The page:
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Spring Boot ApplicationContext

Spring Boot ApplicationContext tutorial shows how to use ApplicationContext in a Spring Boot application.

Spring Boot is a popular framework for building enterprise applications in Java, Kotlin, or Groovy.

Spring ApplicationContext annotation

ApplicationContext is a corner stone of a Spring Boot application. It represents the Spring IoC container and is responsible for instantiating, configuring, and assembling the beans. The container gets its instructions on what objects to instantiate, configure, and assemble by reading configuration metadata. The configuration metadata is represented in XML, Java annotations, or Java code.

ApplicationContext provides the following:

ApplicationContext has several implementations. For instance, the ClassPathXmlApplicationContext takes configuration from an XML file on the classpath or AnnotationConfigApplicationContext, which reads configuration using annotations, especially @Configuration.

Getting ApplicationContext

To access the application context, we can autowire the ApplicationContext interface or implement the ApplicationContextAware.

Spring Boot ApplicationContext example

In the following application, we access the application context and use its methods.

build.gradle
gradlew
gradlew.bat
settings.gradle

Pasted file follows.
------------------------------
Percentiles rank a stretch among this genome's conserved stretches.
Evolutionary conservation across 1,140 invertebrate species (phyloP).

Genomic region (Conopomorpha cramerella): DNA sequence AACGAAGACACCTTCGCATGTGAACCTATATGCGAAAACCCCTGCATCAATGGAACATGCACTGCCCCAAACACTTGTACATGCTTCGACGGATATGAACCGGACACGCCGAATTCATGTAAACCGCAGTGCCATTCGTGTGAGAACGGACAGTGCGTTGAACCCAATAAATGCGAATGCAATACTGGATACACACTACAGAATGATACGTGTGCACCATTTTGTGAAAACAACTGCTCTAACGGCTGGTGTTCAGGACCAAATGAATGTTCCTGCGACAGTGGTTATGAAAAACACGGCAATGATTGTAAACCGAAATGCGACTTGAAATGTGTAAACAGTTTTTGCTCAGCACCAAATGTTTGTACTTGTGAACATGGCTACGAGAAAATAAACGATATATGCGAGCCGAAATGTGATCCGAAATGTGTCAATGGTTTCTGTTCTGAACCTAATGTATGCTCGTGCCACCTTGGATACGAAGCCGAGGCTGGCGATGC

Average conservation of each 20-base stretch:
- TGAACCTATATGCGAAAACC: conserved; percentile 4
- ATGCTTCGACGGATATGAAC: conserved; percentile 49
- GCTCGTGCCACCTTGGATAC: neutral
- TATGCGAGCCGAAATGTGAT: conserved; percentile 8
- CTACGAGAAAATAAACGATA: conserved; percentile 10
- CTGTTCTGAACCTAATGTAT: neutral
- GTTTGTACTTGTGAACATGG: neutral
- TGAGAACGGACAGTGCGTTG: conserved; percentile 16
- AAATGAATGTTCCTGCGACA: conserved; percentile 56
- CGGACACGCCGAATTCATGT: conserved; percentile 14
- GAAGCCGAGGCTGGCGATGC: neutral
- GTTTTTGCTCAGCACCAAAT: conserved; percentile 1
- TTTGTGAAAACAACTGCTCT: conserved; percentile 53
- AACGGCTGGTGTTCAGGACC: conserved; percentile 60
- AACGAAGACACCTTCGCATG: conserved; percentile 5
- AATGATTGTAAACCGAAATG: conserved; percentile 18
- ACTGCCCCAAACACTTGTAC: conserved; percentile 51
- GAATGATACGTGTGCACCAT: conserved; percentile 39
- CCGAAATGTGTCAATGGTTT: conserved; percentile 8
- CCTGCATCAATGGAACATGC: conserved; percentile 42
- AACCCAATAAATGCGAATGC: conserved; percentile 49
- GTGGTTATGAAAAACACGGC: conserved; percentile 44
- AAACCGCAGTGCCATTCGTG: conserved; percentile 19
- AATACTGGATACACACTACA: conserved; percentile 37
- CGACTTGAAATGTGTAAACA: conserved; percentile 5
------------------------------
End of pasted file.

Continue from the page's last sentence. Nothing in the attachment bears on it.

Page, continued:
src
├───main
│   ├───java
│   │   └───com
│   │       └───zetcode
│   │           │   Application.java
│   │           └───bean
│   │                   MyBean.java
│   └───resources
│           application.yml
└───test
    ├───java
    └───resources

This is the project structure of the Spring Boot application.

build.gradle
plugins {
    id 'java'
    id 'org.springframework.boot' version '2.2.2.RELEASE'
    id 'io.spring.dependency-management' version '1.0.9.RELEASE'
}

group 'com.zetcode'
version '1.0-SNAPSHOT'

sourceCompatibility = 11

repositories {
    mavenCentral()
}

dependencies {
    implementation 'org.springframework.boot:spring-boot-starter'
}

This is the Gradle build file. The spring-boot-starter is the core starter that includes auto-configuration support, logging, and YAML. The application is packaged into a JAR file.

resources/application.yml
spring:
  main:
    banner-mode: "off"
    log-startup-info: "false"
  
  application:
      name: "My application"

The application.yml file contains application configuration settings. There are some built-in application properties and we can create our custom ones. The banner-mode property is a Spring built-in property; we turn off the Spring's banner. With the log-startup-info property, we can turn off the startup logging information. The name is a property to set the application name.

com/zetcode/bean/MyBean.java
package com.zetcode.bean;

import org.springframework.beans.BeansException;
import org.springframework.context.ApplicationContext;
import org.springframework.context.ApplicationContextAware;
import org.springframework.stereotype.Component;

@Component